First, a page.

June moves into the home stretch! And onward we push through those thirty posts nearing the end of what I’ve been writing every year this month. For the fifth year in a row I’m back to a month of daily blogging: each day a new post on a new topic, but on the same blog-per-day topic as last year, creating another set of Those 30 Posts in June. Today, that post just happens to be about something that I want:
To Forget… My Browser History
Whoa! Hold on there, cowboy! This is NOT that kind of post.
See, we’re on the final lap of vehicle shopping. Buying a new car or truck is a time-worn activity of mutual manipulation of buyer and vendor wherein the shopper attempts to acquire a vehicle for the lowest possible cost with the most possible features whilst the vendor attempts to secure the most amount of money and up-sell the shopper with overpriced and questionably valued add-ons like extended guarantees, undercoatings and security glass.
In the good old days this meant trolling dealer lots and reading magazine reviews while you learned as much as you could about your anticipated purchase without actually being sucked into a negotiation vortex prematurely.
Alas, in the age of the internet where information floweth like water from a glacier in a season of unquestionable climate change, vehicle shopping involves sleuthing online through countless websites, deciphering trust values from a slog-load of review, distilling invoice pricing from trade-in values from incentives and dealer mark-ups, downs and sideways.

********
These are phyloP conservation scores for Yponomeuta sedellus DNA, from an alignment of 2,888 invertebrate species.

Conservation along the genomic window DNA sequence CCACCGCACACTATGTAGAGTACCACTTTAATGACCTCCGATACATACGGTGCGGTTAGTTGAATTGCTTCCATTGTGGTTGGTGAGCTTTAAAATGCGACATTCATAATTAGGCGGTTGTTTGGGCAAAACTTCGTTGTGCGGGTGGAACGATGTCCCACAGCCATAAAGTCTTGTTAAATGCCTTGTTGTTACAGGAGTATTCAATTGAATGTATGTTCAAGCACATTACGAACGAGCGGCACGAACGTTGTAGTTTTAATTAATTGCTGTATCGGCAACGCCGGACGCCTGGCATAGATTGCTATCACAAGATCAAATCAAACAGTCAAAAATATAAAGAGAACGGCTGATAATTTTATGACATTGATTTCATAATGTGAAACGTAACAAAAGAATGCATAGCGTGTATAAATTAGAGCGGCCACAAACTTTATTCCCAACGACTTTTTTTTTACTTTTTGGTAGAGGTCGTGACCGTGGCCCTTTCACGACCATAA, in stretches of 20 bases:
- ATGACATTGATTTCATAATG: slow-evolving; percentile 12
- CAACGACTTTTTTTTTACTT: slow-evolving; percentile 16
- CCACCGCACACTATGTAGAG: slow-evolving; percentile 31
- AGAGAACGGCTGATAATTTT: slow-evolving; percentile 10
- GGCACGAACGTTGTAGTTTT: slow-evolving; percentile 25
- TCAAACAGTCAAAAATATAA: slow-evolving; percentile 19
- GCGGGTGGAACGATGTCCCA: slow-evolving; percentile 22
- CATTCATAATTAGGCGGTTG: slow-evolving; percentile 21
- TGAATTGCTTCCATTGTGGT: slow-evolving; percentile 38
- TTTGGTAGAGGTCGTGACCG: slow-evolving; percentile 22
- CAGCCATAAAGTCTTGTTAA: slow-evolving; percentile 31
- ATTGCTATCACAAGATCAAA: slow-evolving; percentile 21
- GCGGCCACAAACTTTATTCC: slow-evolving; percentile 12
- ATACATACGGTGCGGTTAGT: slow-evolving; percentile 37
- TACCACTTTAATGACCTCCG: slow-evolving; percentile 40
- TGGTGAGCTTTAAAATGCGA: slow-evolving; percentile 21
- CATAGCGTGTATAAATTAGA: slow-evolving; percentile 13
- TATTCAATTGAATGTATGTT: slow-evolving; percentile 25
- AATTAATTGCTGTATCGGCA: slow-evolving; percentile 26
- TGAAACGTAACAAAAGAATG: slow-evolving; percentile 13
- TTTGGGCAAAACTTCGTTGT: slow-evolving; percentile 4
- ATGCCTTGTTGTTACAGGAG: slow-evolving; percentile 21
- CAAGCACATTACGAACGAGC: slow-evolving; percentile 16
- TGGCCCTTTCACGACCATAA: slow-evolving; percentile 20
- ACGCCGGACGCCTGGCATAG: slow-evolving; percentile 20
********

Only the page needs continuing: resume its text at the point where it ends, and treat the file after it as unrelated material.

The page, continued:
I wish it were more like buying a DVD. One-click, free-shipping, and two days later you’re unwrapping a cardboard box dropped on your step. But no. We must dance. We must close our eyes and play the car buying game.
And I’ve reconciled to that.
Yet, Big Brother Web Tracker is watching and tracking, and there doesn’t seem to be a way to tell Google or Doubleclick or whatever agency is mapping one of a hundred bits browsing and search information against my profiled online existence that the game is in its final stages. We’ve settled. We’re negotiating. We’re going to sign some papers. Right now –these moments here– are literally the furthest I am going to be from selecting another new vehicle for the foreseeable future. The choice has been made. Come back and see me again in five years, perhaps because I don’t need to see a truck advertisement every time I open my browser for the rest of the summer. You are wasting your time.
Just forget me.
I want to forget my browsing history. I think I preferred it when all I saw were Swiffer and GoPro commercials.